Parting with a child is one of the most difficult decisions one could possibly make. Birthdays, holidays and Mother's Day can all be painful reminders of one's loss.
I have sat in hospital rooms with birthparent's saying goodbye to their babies. I have counseled them years later as they wonder how their precious child once placed for adoption is doing and if they might see them again some day.
Your feelings are valid. You are not alone!
Am I too old to become a parent? Am I doing a good job explaining their adoption and raising them? Will my teen want to find their biological parents? I was such a loving and involved parent, so why are they hurting so much?
These are just a few of the questions asked by adoptive parents at various life stages.
You want to be the best parent you can be. I can help you understand your feelings of confusion, sadness and concern.
If my birthmother loved me, why did she say goodbye to me? I'm not like the rest of my family - Am I enough? If I want to meet my birthmom, is that wrong? I look for my birthmother in crowds. Is that weird?
There are so many mixed feelings that can occur for the adoptee. I can help you understand that your feelings are normal. Together we can explore how your adoption impacts you and how to best navigate your emotions and decisions.
While I was working on my master's degree to become a marriage, family therapist, I had the opportunity to work in a Beverly Hills law office that facilitated open adoptions. I acted as a liaison between the birth parents and the adoptive parents. Some of my job duties included providing information about the adoption process to both parties, assisting adoptive parents in creating biographies for birth parents to learn about them, accompanying birth parents to medical appointments, introducing adoptive parents and birth parents to each other for the first time, and acting as a support to all parties. I oftentimes assisted birth mothers in holding their babies in the hospital, then saying painful goodbyes. Then, I would run out to the waiting room to support the adoptive parents who were terrified of loosing their opportunity to become parents. To me, adoption is a gift of love demonstrated by all involved.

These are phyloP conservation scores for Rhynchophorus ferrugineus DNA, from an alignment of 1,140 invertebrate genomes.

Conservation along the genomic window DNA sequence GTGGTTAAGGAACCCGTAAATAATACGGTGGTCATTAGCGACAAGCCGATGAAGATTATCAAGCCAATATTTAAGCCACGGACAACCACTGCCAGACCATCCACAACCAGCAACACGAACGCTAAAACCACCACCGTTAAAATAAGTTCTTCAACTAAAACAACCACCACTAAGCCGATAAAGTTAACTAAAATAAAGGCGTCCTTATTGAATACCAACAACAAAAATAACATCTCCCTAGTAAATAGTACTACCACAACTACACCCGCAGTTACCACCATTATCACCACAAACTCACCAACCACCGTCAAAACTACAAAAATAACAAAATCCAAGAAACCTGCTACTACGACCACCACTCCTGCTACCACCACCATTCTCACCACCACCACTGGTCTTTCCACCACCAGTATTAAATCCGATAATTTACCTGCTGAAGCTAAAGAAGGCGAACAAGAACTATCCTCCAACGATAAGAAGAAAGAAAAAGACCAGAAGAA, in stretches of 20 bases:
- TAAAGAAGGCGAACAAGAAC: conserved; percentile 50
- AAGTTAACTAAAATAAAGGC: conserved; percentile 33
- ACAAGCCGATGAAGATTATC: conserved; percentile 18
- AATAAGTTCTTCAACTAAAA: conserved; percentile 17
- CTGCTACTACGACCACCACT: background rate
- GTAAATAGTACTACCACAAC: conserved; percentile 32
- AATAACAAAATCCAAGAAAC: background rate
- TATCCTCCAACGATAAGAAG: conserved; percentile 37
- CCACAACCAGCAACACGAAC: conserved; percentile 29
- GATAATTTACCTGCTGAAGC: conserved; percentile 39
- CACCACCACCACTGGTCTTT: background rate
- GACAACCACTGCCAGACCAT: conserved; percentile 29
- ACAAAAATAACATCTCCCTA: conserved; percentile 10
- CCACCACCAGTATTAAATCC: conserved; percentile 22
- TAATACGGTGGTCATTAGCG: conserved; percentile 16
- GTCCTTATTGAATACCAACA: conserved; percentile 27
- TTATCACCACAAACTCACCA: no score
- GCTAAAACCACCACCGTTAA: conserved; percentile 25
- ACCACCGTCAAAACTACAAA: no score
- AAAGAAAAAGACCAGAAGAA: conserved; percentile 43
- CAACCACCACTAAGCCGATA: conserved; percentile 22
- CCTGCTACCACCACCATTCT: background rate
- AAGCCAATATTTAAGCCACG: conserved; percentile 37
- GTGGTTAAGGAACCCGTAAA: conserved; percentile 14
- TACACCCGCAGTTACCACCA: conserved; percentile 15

I became keenly aware that the adoptive parents were oftentimes the main support to the birth mother who did not always have the emotional support of her friends and family. My professional paper in my master's program explored the degree to which birth mothers not only grieved over the loss of their child but also for the altered or severed relationship with the adoptive parents. I coined the term "dual grief" to describe the pain that many birth mothers suffered as they went home without their babies and missing the adoptive parents whom they grew to love.
I soon found myself lecturing for attorneys on dual grief and how to prevent it; moreover, important topics for all parties to discuss and agree on to facilitate a smooth adoption for all.
It was when I started working in private practice and residential treatment centers that I started working with adoptees. Ironically, so many of my eating disordered clients were actually adopted.
Currently, I work with all parties of the adoption triad. I feel compassion for each and every person who has known both the love and pain that can accompany adoption. I also have provided lectures to clinicians wanting to understand how to best assist their clients and to better understand the complexities of adoption and the process in general.
Adoption, A Gift of Love
This book discusses the decision to adopt, how to explain adoption to a child and how to answer questions about the biological parents.
This book provides information about pre- & perinatal psychology, attachment, bonding and the effects of loss. As a family counselor, I have shared this book with many individuals who have experienced adoption. Adoptees also find it helpful.
Jamie Lee Curtis did a beautiful job demonstrating the love and excitement that surrounded the birth of the adopted child!!!!! This is a great book on adoption!